From carrying out research to writing effective papers, teaching, and presenting at conferences, today’s academics have a lot on their plate.
There are many skills relating to all these responsibilities that you’ll need to develop over the course of your career. Luckily, peer review is an added advantage to support the development of your required skills in a number of ways.
Improve your own research
Being a peer reviewer can improve and develop how you carry out your own research. For example, as a reviewer, you get an early view of the exciting new research happening in your field meaning you can easily stay up to date with the latest techniques and thinking.
In addition, because you’re critically evaluating papers, it can help you think about your own study designs and what approaches work best in your field of research.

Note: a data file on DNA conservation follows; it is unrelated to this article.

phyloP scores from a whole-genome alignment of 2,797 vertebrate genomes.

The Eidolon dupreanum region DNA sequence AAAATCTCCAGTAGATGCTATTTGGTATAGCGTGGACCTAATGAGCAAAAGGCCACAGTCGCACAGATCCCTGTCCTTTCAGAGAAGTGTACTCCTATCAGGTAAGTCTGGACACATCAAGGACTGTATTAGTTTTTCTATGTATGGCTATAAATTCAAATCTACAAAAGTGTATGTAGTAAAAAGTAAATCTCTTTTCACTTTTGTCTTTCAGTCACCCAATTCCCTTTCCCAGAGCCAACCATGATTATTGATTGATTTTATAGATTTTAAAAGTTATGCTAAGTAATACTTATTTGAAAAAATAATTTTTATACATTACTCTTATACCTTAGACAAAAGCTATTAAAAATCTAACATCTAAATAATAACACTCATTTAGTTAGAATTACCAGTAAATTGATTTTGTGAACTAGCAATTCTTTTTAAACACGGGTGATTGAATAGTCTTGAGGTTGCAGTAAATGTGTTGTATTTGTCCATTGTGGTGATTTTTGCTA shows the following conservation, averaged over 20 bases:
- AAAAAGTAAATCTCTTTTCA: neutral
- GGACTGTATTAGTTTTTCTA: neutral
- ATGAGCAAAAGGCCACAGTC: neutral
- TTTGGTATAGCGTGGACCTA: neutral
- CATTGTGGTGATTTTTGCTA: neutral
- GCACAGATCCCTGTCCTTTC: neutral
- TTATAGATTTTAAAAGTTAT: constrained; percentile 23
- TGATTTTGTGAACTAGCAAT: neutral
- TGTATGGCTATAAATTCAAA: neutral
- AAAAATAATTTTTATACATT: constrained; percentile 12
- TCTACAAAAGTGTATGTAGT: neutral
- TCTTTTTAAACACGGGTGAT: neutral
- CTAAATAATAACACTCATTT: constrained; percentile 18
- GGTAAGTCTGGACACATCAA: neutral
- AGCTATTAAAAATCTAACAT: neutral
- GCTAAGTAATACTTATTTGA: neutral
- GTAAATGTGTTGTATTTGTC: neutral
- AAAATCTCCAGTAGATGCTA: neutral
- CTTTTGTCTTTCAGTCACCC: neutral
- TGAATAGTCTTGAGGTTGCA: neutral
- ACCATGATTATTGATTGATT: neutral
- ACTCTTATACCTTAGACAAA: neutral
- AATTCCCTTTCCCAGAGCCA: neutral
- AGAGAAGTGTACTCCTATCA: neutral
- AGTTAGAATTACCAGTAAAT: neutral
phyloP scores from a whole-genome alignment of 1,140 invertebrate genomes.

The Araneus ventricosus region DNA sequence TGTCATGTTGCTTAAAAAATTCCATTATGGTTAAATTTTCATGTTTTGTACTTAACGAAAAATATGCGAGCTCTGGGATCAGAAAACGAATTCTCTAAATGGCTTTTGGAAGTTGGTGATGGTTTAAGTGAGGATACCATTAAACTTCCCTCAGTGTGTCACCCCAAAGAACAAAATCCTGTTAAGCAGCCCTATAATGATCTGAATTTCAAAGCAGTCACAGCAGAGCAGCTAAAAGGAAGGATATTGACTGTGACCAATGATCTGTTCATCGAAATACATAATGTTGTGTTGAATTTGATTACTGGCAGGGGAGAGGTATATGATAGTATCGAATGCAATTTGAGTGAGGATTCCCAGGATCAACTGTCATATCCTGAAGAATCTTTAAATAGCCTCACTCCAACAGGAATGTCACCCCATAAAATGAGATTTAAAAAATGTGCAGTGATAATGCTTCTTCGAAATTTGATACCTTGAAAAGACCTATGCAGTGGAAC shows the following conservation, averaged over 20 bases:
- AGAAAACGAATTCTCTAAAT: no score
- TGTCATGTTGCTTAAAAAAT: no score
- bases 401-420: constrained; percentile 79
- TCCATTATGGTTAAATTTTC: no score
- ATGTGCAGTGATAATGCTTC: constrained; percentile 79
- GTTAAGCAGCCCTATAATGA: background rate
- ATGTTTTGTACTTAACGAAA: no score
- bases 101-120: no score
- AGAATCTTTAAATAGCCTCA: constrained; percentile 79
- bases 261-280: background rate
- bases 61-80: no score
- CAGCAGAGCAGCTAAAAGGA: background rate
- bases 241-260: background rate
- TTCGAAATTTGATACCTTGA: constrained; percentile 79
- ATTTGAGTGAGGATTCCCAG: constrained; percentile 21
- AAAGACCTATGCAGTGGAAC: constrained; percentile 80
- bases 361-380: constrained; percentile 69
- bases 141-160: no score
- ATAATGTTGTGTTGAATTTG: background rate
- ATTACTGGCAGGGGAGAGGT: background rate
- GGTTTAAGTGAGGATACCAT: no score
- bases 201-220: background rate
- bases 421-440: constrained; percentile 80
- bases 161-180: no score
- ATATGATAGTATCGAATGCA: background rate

Hone your writing skills
Reviewing articles written by other researchers can give you insight into how to improve your writing. The process of reviewing encourages you to think critically about what works well in an article and what doesn’t.
As you review more papers, you’ll start to spot common mistakes. This could relate to writing style, presentation, or the clarity of explanations. You can then use this knowledge in your own writing and improve your chances of publication.
Become a better teacher
Providing constructive feedback is a critical part of any teaching role. You need to be able to critically evaluate how your students are performing and provide feedback to help them improve.
This is a similar process that you’ll need to apply in peer review, so carrying out peer review provides you with some fantastic experiences you can take back to your teaching role.